26. October 2008 04:40
Last Friday, I had a meeting to present a VSTO Excel add-in to a client - and I got an unpleasant surprise: not only did the client not have .NET 3.5 installed on his laptop, but the IT department was not willing to install it, as they had not evaluated it. Rather than trying to convince them that 3.5 was innocuous, I thought, let's try to change the project target from .NET 3.5 to .NET 2.0. After removing all dependencies, I rebuild, do an install on a clean, 2.0-only virtual machine, and... it fails miserably, with the message "This setup requires the .NET Framework 3.5". Not good.
When I had nearly given up figuring out what reference I had forgotten (and was bracing myself for a lengthy discussion with IT), XL-Dennis came to the rescue with this post, via the Excel User Group. Thank you a million. It turns out that when you change the Target Framework from 3.5 to 2.0, most things get updated, except... the launch condition that checks the presence of the .NET Framework on the target machine, which stays stuck on 3.5. Once you manually change it to 2.0, everything works fine.
19. October 2008 07:41
In its October issue, Wired has a short interview of the economist Jagdish Bhagwati, on free trade. I enjoyed his point that most of the free-trade discourse focuses on free-trade agreements which are ultimately large protectionist blocks, and ignores the idea of IP free-trade.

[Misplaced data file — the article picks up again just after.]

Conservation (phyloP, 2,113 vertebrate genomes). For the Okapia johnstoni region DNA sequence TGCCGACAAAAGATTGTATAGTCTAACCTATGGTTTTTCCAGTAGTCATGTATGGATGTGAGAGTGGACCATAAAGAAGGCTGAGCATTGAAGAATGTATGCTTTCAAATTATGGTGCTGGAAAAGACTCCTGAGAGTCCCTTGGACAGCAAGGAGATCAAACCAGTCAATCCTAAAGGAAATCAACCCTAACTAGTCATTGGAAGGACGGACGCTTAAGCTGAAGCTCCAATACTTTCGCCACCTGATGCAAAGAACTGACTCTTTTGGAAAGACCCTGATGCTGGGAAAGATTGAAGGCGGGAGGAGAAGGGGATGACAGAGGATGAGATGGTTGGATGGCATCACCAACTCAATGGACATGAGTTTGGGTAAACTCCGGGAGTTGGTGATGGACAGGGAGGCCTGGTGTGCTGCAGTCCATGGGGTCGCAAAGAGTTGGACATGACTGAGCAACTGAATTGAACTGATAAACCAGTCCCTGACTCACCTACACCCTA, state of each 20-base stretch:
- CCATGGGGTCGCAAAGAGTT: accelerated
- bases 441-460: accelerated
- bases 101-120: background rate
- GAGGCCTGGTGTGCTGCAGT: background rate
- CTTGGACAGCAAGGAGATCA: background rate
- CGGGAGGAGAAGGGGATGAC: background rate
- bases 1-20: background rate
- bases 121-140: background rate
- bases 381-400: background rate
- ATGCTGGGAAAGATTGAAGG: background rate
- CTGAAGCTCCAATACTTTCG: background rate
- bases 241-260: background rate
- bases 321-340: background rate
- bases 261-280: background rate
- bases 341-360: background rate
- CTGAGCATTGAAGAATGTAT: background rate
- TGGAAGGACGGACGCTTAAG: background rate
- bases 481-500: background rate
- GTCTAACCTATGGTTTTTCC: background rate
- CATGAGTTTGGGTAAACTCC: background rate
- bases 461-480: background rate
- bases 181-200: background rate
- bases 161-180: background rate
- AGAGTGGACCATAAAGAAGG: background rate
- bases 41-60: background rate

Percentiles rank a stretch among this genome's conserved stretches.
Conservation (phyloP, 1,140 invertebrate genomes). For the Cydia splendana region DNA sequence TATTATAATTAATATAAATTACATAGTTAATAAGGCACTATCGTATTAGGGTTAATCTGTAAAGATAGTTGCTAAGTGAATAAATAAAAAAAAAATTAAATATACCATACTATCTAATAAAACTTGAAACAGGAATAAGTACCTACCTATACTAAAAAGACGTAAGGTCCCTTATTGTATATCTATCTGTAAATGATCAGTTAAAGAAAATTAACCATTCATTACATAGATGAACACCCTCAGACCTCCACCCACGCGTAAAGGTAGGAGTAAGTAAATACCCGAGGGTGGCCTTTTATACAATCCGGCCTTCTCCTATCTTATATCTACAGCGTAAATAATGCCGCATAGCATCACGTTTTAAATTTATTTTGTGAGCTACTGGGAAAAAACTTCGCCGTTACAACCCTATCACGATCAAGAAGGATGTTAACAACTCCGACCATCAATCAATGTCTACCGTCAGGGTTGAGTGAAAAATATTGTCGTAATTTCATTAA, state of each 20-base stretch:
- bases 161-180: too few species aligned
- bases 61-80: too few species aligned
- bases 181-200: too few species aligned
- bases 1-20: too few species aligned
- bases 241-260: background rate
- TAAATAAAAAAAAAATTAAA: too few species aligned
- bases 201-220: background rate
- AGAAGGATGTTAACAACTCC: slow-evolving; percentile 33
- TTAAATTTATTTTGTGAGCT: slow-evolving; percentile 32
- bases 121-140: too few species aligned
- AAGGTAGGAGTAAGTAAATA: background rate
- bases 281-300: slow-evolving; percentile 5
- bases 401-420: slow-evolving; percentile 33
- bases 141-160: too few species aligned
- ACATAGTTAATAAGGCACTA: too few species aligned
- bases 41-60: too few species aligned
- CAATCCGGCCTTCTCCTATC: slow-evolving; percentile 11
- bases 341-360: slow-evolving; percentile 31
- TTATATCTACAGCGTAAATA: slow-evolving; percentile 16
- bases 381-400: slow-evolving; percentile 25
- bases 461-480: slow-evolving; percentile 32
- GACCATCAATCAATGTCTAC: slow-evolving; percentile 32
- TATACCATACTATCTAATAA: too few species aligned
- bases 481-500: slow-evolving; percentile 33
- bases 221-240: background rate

18. October 2008 12:38
Silicon Valley Code Camp 2008
is coming soon now! Both my sessions have been officially scheduled for Saturday November 8, room 4201 in Foothill College. I will be giving an introduction to Test-Driven Development for C# developers at 3:45, and showing how to build an Excel 2003/2007 add-in using VSTO at 5:15. I am pretty excited about it, and hope that I'll still have enough energy left in me to visit some of the other talks. By the way, feel free to make requests on what you want me to cover (or to avoid!) in the comments, or in the Code Camp wiki!
12. October 2008 10:52
Via Twitter, an interesting NYT piece on political prediction markets. Just like real-life market, they are not immune to unscrupulous manipulation attempts. Apparently, in recent days, the McCain value has had odd fluctuations, possibly indicating agents trying to artificially boost its "price". But how can you recognize a regular fluctuation from an artificial manipulation? The New-York Times piece notes that:
The biggest difference between typical market movements and manipulation is that honest traders will usually try to minimize the impact of their trades on the market price; paying higher prices for an asset only cuts into profits. But a market manipulator, intent on buoying the market’s ratings of their preferred candidate, will work to maximize the impact of their trading on the price.
More on price manipulation and prediction markets here.
Edit, Oct 12, 18:43: and how the financial crisis could have been adopted with prediction markets here...
1. October 2008 17:22
In my previous post, I described how the Bass model can be used to forecast the market potential for a newly introduced product, using limited post-introduction data. In this post, I will apply the method to a real-world situation, to see how the method holds up in practice, what practical problems may arise, and how to address them.
My objective is to evaluate the long-term share of internet traffic of Chrome, the new Google browser. I will be using actual traffic data from a medium-sized website, the technology blog of Donn Felker. In case you wonder why I didn’t use my own data, unfortunately my own traffic is not steady enough to get a “statistically decent” sample of Chrome users, and Donn was gracious enough to share his data with me (Thank you!).
The data I will be using is the percentage of visits coming from users using Chrome as a browser. It covers September 2 to September 17, 2008, the 2 first weeks of Chrome on the market.